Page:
Flying with Eustachian Tube Inflammation/Dysfunction

Discussion in 'Support' started by Kaelon, Jan 7, 2015.

tinnitus forum
    1. Kaelon
      Wishful

      Kaelon Member Benefactor Team Tech Team Awareness Team Research

      Location:
      Boston, Mass.
      Tinnitus Since:
      11/2014
      Cause of Tinnitus:
      Muscle Spasms
      The Tinnitus that I've had for the past 9 weeks is, most likely, the cause of inflammation and/or infection in my Eustachian tubes. I am responding very well to antibiotics and steroids (amoxicillin 500mg 3x a day, prednisone 50mg daily tapering down to 10 -- over a 3 week period), and now on Day 5 of this regimen, find my Tinnitus down to a volume of 1/10 or 2/10 at the worst. I feel that I am definitely getting better.

      However, I have a 90 min. flight next week for work with a quick turn-around the following day. I've been reading stories here about how some people feel that barotrauma caused or made their Tinnitus much worse, and honestly, this has me worried.

      My condition is almost certainly being caused by sinus and/or ear congestion that has exacerbated my Eustachian tubes (preventing me from easily clearing/popping my ears), possibly in response to allergens or other aggravating factors. I don't want a flight, even if it's only 90 mins from Boston to DC and back, to really mess up my recovery -- or worse yet, cause more damage.

      What would you do in my shoes? Are there any precautions that I should be taking? Is my concern over potential barotrauma here misplaced? Any help, thoughts, or support you can offer would be much appreciated.

      Thanks!
       
    2. Jesse Pinkman

      Jesse Pinkman Member

      Tinnitus Since:
      11/2011
      Drive
       
    3. Kaelon
      Wishful

      Kaelon Member Benefactor Team Tech Team Awareness Team Research

      Location:
      Boston, Mass.
      Tinnitus Since:
      11/2014
      Cause of Tinnitus:
      Muscle Spasms
      Thanks, Jesse. Do you think it's really that straight-forward? The drive is pretty insane, and a train ride is 10+ hours, vs. a 90 min jaunt. If there's an alternative here that allows me to fly while also protecting my ears and preventing damage, I would really like to understand the risks/benefits with going that route.
       
    4. marqualler
      Nerdy

      marqualler Member Benefactor

      Location:
      Minneapolis, MN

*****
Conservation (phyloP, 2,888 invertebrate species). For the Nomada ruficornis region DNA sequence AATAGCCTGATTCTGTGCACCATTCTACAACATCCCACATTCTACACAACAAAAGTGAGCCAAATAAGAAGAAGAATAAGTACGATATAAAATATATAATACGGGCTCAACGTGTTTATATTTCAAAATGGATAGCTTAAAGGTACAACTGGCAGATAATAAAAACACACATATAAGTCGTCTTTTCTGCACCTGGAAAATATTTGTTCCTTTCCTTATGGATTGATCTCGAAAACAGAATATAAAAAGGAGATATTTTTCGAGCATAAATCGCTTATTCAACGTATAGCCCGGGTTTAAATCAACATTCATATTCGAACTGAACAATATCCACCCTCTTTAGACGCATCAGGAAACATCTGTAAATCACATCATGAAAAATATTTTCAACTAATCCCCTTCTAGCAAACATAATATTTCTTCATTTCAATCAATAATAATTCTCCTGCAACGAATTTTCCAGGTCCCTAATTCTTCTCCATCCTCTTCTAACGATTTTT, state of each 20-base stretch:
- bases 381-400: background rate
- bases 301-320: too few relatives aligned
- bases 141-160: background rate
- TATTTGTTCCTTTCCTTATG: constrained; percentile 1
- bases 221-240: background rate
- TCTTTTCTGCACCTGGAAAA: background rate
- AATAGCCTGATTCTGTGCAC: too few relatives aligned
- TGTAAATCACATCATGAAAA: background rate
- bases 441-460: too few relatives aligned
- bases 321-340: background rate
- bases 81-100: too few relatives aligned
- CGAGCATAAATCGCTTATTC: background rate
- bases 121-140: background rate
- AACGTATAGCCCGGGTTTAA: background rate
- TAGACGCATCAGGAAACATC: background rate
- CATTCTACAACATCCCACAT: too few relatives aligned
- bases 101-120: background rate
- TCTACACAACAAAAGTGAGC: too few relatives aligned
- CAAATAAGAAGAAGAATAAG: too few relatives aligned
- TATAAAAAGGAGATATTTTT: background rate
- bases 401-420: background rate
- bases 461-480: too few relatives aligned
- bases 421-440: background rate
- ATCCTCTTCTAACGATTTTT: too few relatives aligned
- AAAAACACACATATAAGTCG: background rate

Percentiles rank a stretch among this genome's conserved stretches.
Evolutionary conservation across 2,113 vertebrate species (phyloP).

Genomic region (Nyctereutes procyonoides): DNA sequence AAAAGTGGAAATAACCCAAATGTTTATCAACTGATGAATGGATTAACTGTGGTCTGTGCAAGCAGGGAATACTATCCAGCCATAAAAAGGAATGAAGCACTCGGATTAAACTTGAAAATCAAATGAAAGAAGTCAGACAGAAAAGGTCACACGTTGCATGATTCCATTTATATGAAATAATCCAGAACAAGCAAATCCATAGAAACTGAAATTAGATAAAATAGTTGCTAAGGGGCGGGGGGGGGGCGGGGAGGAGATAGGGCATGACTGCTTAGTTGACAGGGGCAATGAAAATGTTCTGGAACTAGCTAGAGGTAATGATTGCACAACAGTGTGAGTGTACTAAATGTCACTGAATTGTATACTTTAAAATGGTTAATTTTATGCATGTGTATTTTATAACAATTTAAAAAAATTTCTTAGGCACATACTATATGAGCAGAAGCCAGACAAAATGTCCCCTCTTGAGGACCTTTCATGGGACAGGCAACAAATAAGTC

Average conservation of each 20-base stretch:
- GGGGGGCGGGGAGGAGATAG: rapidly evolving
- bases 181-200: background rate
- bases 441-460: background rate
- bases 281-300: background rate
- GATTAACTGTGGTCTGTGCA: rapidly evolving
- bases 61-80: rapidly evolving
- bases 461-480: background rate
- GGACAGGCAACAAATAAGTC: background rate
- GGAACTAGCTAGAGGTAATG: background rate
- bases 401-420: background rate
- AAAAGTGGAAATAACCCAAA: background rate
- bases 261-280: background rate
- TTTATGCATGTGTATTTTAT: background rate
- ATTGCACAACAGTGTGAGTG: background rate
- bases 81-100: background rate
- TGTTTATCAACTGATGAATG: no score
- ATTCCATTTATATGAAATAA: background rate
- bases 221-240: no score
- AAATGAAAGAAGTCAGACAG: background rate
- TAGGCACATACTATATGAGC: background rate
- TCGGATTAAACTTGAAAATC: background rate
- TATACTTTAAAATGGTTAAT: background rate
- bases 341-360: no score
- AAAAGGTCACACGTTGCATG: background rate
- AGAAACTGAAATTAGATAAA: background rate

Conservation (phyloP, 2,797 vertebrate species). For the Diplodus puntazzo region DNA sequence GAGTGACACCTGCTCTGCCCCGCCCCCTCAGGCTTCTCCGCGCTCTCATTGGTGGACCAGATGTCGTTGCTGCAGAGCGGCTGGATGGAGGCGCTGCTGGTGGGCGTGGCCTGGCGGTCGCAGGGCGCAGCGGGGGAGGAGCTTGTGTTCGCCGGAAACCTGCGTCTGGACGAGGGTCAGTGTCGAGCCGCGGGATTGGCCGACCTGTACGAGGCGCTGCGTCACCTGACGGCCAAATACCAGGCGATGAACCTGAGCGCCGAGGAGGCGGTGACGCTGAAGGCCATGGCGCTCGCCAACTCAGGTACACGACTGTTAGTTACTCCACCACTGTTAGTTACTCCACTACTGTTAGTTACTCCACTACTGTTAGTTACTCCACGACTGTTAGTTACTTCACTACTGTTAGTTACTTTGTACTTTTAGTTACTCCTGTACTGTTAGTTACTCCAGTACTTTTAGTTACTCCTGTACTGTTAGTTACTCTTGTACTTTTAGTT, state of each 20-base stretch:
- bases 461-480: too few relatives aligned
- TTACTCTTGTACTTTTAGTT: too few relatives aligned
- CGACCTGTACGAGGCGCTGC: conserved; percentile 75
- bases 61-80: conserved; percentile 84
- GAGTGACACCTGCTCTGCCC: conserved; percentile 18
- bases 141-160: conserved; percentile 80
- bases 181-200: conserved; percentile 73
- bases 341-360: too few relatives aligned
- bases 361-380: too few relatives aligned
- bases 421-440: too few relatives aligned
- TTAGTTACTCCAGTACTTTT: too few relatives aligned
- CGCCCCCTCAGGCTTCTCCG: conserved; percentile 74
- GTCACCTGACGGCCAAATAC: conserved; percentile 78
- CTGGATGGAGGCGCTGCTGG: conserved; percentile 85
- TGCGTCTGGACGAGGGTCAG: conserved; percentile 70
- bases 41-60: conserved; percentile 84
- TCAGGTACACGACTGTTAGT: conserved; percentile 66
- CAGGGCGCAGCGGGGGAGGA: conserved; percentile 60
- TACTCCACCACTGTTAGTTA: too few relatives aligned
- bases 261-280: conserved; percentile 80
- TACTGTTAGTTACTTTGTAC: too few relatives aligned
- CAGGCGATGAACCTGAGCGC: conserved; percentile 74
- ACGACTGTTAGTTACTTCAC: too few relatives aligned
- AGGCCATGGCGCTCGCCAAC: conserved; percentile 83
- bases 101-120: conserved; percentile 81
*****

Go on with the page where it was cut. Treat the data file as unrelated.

Tinnitus Since:
      10/2014
      Cause of Tinnitus:
      Ear infection / Mild Noise Induced Hearing Loss
      Hey @Kaelon, I'm in the same boat as you-a flight coming up fairly soon. However I can say that I've flown with extreme congestion in the past and while it's unpleasant, the most unpleasant part is the descent and the physical part of it usually clears up with some yawns/chewing, etc., on the way down or on the ground shortly thereafter. If you are not overly congested and can "clear" your ears OK right now, you should be fine. And from what I've read, most accounts of people flying with Tinnitus seem to be fine. I'm planning on trying the Earplane ear plugs for when I fly next--they supposedly work to make the ups and downs in the plane not as extreme for your ears. Not sure how well they really work but maybe worth a try.
       
    5. Kaelon
      Wishful

      Kaelon Member Benefactor Team Tech Team Awareness Team Research

      Location:
      Boston, Mass.
      Tinnitus Since:
      11/2014
      Cause of Tinnitus:
      Muscle Spasms
      Thanks, @marqualler!

      I'm kind-of / sort-of able to clear my ears. If I yawn, I hear a cracking and a slight popping sound -- and I get momentary relief -- but it congests up right again as soon as I stop the popping action. I absolutely do not do the valsalva maneuver (blowing air while pinching your nose) because even though it technically does the same thing as trying to yawn, it can (unlike yawning) cause membrane damage.

      Have you flown with extreme congestion and your T? How did you deal it go, and what should I expect? I refuse to let my Tinnitus change the way I live my life, but I also don't want to hurt myself.
       
    6. marqualler
      Nerdy

      marqualler Member Benefactor

      Location:
      Minneapolis, MN
      Tinnitus Since:
      10/2014
      Cause of Tinnitus:
      Ear infection / Mild Noise Induced Hearing Loss
      I have not flown post-T yet, @Kaelon -- I am scheduled to for a family vacation in mid-February. But from what I've read, the T part of flying doesn't really matter as much for flying (more the noise if your T is reactive to sound). Yeah I try to avoide valsalva as well while flying. You might want to try Sudafed and keep irrigating your sinuses with the Neti Pot for the next week before flying. Otherwise if you are really concerned, I would also consider taking a train or driving. My first run-in with real e-tube issues post-flying came in 2006 when a flight with a sinus infection left my ears feeling plugged for a couple weeks. It was no fun for sure!
       
    7. Rube
      Fine

      Rube Member Benefactor

      Location:
      U.S.A
      Tinnitus Since:
      7/2014
      Take the train, bus or drive. Seriously is it worth taking the risk while you are still working out your etd issues?
      I go to see my gf upstate, for the time being I'm not taking chances, I Do the 7 hour drive...